accounts. The Commission oversees the SROs by examining them for the 
performance of their duties. More recently, the Commission has moved to 
conducting quarterly reviews of the SROs' FCM examination program in 
which the Commission selects a small sample of the SRO's FCM work 
papers to review. In addition, the Commission also conducts limited-
scope reviews of FCMs in a ``for cause'' situation that are sometimes 
referred to as ``audits,'' but they are not full-scale audits as 
accountants commonly use that term.
    In addition, because there are multiple SROs who share the same 
member FCMs, to avoid subjecting FCMs to duplicative examinations from 
SROs, the Commission has a permissive system that allows the SROs to 
agree how to allocate FCMs amongst them. An SRO who is allocated 
certain FCMs for such examination is referred to as the DSRO of those 
FCMs.
    Under Commission regulations, FCMs must have their annual financial 
statements audited by an independent certified public accountant 
following U.S. Generally Accepted Auditing Standards (``U.S. GAAS''). 
As part of this certified annual report, the independent accountant 
also must conduct appropriate reviews and tests to identify any 
material inadequacies in systems and controls that could violate the 
Commission's segregation or secured amount requirements. Any such 
inadequacies are required to be reported to the FCM's DSRO and to the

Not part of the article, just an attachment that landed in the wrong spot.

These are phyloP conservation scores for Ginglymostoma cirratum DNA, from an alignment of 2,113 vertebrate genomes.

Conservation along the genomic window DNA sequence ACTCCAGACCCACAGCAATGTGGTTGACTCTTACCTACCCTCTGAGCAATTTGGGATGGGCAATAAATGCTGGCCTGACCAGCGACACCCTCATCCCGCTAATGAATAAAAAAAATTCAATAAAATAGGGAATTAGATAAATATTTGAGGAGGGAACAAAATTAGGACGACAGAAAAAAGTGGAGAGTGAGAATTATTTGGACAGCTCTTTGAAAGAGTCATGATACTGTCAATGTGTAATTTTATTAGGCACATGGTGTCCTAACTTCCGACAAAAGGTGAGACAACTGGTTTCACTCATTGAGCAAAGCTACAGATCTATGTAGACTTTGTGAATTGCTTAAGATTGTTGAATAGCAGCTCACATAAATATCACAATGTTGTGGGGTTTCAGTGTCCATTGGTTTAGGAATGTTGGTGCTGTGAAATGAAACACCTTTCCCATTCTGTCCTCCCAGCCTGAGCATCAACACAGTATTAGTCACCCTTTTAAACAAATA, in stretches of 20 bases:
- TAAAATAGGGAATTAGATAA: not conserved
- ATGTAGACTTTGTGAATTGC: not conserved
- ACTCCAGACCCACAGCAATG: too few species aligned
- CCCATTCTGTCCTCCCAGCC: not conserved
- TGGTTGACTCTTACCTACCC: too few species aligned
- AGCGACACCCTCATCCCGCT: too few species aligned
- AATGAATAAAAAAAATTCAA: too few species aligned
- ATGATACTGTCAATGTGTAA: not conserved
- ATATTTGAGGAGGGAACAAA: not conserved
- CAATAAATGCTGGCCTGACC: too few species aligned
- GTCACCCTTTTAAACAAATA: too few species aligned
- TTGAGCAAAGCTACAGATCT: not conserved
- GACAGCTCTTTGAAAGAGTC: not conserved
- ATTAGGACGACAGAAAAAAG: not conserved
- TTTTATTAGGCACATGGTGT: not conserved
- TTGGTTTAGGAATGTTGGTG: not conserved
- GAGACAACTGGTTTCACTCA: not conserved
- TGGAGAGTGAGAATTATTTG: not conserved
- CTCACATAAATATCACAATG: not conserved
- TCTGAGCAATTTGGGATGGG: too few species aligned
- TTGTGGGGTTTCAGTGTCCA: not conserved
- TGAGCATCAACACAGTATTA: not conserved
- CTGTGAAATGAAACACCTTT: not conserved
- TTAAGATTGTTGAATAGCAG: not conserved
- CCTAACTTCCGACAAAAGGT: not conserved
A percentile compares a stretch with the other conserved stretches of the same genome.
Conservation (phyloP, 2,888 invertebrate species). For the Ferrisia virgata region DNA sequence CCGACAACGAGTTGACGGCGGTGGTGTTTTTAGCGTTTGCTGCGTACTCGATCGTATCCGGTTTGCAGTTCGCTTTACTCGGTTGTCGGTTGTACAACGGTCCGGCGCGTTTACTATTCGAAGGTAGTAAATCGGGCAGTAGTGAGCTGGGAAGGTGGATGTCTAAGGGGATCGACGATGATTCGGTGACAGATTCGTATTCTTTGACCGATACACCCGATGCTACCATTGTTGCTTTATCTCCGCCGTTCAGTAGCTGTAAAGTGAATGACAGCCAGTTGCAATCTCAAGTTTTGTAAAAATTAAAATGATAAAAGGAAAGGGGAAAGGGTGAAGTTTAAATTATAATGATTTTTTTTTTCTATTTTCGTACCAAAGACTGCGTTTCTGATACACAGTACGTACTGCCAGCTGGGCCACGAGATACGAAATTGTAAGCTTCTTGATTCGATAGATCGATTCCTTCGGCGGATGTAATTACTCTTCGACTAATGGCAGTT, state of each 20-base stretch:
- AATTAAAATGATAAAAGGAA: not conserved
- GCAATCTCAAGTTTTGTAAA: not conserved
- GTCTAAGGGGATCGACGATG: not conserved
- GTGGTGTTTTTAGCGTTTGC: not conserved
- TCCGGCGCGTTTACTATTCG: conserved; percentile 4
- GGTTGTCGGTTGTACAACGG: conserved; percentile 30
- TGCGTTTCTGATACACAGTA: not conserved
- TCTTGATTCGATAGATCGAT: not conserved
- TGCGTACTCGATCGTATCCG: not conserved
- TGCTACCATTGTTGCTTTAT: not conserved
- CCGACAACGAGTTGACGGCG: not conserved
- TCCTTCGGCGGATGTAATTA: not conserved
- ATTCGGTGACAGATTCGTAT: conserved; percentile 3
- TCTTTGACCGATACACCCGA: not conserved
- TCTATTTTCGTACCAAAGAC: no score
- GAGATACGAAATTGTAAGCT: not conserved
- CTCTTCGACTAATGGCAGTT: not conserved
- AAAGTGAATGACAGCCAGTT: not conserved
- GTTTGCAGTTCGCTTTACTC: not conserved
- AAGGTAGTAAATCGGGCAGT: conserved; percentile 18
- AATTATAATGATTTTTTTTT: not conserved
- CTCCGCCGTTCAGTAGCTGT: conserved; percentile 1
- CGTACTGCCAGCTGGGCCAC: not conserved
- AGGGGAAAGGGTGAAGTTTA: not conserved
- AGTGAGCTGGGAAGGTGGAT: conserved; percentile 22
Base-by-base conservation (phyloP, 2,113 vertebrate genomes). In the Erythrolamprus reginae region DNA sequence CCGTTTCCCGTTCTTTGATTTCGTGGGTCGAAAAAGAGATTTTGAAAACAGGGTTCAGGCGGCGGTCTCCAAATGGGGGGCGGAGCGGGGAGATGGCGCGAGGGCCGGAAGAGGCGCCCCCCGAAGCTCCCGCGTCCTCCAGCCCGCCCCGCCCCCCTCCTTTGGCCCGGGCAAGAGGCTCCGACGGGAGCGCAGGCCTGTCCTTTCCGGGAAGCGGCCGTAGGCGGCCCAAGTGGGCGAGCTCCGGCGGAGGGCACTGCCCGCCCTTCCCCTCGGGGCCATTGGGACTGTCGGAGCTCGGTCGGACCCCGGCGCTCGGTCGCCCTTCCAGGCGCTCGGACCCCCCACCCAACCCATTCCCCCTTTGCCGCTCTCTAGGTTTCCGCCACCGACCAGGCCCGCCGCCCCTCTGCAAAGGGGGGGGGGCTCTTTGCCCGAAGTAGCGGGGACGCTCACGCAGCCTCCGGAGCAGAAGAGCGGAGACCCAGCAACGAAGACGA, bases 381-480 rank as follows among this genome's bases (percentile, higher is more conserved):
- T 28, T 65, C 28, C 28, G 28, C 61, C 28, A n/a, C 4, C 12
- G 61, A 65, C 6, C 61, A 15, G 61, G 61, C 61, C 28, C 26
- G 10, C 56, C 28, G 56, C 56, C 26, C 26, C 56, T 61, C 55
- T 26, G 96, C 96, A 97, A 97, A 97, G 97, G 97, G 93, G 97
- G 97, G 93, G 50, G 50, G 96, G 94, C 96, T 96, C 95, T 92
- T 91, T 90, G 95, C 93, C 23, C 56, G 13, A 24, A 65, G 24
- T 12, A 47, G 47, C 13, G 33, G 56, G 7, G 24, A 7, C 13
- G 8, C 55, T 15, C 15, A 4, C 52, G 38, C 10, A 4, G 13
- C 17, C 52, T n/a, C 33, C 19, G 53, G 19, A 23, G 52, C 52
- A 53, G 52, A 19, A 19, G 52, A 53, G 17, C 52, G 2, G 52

Commission.

C. Futures Commission Merchant Insolvencies and Failures of Risk 
Management

    Recent events demonstrate the need for revisions to the 
Commission's customer protection regime. Since October 2011, two FCMs 
have entered into insolvency proceedings. On October 31, 2011, MF 
Global, Inc. (``MFGI''), which was dually-registered as an FCM with the 
Commission and as a securities broker-dealer (``BD'') with the U.S. 
Securities and Exchange Commission (``SEC''), was placed into a 
liquidation proceeding under the Securities Investor Protection Act by 
the Securities Investor Protection Corporation (``SIPC''). The trustee 
appointed to oversee the liquidation of MFGI has reported a potential 
$900 million shortfall of funds necessary to repay the account balances 
due to customers trading futures on designated contract markets, and an 
approximately $700 million shortfall in funds immediately available to 
repay the account balances of customers trading on foreign futures 
markets.\9\ The shortfall in customer segregated accounts is 
attributable by the MFGI Trustee to significant transfers of funds out 
of the customer accounts that were used by MFGI for various purposes 
other than to meet obligations to or on

[[Page 67869]]

behalf of customers. The trustee also is attempting to recover 
approximately $640 million of customer funds that was deposited by MFGI 
with its London, U.K. affiliate, MFGUK, as margin funds for trading on 
foreign markets. The MFGI trustee and the Special Administrators 
handling the liquidation of MFGUK are disputing the legal status of the 
funds and whether they are customer funds under English law. The 
outcome of this dispute will have a significant impact on the amount of 
funds that are returned to MFGI.
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    \9\ See Report of the Trustee's Investigation and 
Recommendations, In re MF Global Inc., No. 11-2790 (MG) SIPA (Bankr. 
S.D.N.Y. Jun. 4, 2012).
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    In addition, the Commission filed a civil injunctive complaint in